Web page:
I feel like I have missed out on quite a number of beer events this year, despite attending a record number and having a great time in the process. This is a good reflection on the beer scene in Ireland at the moment where there are in fact too many events to attend throughout the year. The latest event on the beer radar was a tasting of some new American imports which had been show cased previously. Sadly this was on the other side of the city and I was too busy too attend. Thankfully this time round things fell into place I was at liberty to attend this event in Lilac Wines off license on my side of the city. The main thrust of this event comes from Jonathan Spielberg (no relation, I'm assured) a New Yorker via California who now lives in Dublin. He and his business partner have taken it upon themselves to import tasty American beer to Ireland independently rather than through the tortuous route that most imported beer arrives in Ireland - mainly through Britain where any number of middle men take their cut with the result that the poor suffering Irish beer lover pays around 3.50 per 360 odd millilitres of beer. By eliminating these meddlers Jonathan's wonderfully tasty beers are available at around 2.70 per bottle. A bargain by Irish standards and long overdue.
The imports presented mainly came from the Speakeasy Brewery, San Francisco and Gordan Biersch Brewing Company, San Jose. I had tried Speakeasy's Prohibition Ale a number years ago, but couldn't recall it too well. It proved to be a solid well hopped amber ale which could be easily drank in great volumes except for the 6.1% abv it packs. Big Daddy was also on offer, Speakeasy's IPA, a fuller hoppier ale, but mild compared to some of the hop bombs coming from the US. Some on the most interesting beers came from the Weinhenstephaner trained Gordan Biersch. This European experience has clearly influenced the flavour of their beer, most strikingly the wheat beer which actually tastes like a Bavarian weisse - a rare thing in American wheat beer. This was starkly illustrated by the White Lightning wheat beer offered by the Speakeasy brewery, a beer in sharp contrast to the Gordan Biersch, that was just plain unpleasant and made me realise that American wheats can actually get blander than those I have already tried. Biersch's Blonde Bock wasn't too much to get excited about, likewise the Marzen, but the Pilsner surprised me greatly as it did in fact have that chewy malty sensation that the sweeter Czech pilsners carry, with a good measure of bitterness to balance it out.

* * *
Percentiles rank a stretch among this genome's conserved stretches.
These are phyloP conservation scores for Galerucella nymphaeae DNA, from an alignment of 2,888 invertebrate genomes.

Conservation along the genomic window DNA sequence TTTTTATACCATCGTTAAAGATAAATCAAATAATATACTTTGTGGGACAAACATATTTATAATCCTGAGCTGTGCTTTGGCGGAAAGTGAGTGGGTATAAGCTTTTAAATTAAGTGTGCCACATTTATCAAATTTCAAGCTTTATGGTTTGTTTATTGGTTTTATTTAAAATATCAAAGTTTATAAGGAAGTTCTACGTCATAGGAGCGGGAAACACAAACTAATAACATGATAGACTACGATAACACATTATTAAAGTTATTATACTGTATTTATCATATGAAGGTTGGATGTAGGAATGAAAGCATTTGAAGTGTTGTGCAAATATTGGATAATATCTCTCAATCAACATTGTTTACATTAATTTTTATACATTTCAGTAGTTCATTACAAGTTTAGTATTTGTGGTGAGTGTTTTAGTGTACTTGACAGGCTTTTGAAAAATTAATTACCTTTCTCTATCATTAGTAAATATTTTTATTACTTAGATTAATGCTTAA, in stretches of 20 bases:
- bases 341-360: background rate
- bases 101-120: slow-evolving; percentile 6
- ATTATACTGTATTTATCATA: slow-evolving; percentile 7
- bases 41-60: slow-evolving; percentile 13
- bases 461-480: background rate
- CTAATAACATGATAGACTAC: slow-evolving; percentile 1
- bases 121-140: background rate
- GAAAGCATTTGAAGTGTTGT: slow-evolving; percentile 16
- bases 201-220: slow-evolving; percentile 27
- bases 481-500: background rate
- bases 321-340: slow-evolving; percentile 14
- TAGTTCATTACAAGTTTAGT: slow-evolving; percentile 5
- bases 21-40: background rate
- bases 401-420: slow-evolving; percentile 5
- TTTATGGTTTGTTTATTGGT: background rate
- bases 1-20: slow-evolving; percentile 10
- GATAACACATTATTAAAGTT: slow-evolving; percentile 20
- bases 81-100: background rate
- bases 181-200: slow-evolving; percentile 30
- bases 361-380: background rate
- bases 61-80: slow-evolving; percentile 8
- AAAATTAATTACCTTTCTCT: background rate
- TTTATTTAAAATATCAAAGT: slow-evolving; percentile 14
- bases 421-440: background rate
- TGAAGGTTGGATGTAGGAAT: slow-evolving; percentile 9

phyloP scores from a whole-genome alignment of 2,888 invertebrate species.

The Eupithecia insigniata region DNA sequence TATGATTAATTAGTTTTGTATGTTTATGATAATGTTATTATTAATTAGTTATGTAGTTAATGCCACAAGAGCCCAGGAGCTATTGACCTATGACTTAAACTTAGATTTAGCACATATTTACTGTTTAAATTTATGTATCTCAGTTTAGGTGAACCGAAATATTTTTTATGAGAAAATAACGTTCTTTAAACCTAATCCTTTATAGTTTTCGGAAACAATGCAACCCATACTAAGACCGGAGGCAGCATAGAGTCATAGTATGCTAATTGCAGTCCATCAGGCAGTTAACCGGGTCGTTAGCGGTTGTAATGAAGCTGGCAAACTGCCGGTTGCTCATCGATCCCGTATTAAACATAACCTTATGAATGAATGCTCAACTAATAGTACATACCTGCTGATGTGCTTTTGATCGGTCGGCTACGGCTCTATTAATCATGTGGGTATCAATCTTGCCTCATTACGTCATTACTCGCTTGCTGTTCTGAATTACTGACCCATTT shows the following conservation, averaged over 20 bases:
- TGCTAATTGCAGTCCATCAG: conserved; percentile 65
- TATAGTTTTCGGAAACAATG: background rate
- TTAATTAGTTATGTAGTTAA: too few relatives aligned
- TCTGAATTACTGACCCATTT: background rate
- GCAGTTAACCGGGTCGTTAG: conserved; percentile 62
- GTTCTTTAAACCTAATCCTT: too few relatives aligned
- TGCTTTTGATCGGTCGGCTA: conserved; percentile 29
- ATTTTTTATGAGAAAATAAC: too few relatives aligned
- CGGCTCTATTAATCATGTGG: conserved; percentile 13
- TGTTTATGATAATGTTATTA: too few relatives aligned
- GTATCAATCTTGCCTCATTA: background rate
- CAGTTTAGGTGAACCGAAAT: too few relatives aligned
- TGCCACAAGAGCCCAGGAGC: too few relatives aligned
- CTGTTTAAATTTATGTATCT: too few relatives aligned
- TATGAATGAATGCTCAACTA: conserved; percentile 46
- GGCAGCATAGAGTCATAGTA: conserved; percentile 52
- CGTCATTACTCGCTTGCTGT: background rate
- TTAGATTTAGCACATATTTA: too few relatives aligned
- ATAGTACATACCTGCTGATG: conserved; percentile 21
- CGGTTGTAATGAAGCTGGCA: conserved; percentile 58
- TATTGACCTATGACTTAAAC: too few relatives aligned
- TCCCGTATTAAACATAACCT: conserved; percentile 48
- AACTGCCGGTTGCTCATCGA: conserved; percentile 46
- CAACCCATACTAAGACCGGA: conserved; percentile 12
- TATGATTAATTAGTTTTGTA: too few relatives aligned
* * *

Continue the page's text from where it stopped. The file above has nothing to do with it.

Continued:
In an attempt to sound out the market Jonathan had brought along some other American ales that are not yet on the shelves. He was sounding out the wrong market in some respects because the beer geeks who turned up loved the stuff, which may well mean that the average punter will turn up their nose. Butte Creek's Organic Pale Ale proved to be the most interesting with an intense hop aspect that was faintly English in an earthy mineral like way. Two very promising beers form the Blue Frog Brewery left us divided on whether their IPA or double IPA (Big DIPA) was the better. The Big DIPA boasted 83 bittering units, but the immense body and alcohol swamped this making it far more approachable. This is a common occurrence in these American big beers and it surprises me that American brewers persist with it. The IPA was ascribed 63 bittering units but thanks to the thinner body was an order of magnitude more bitter than the DIPA. Why put all those expensive hops into double IPAs if you just don't get any bang for your buck?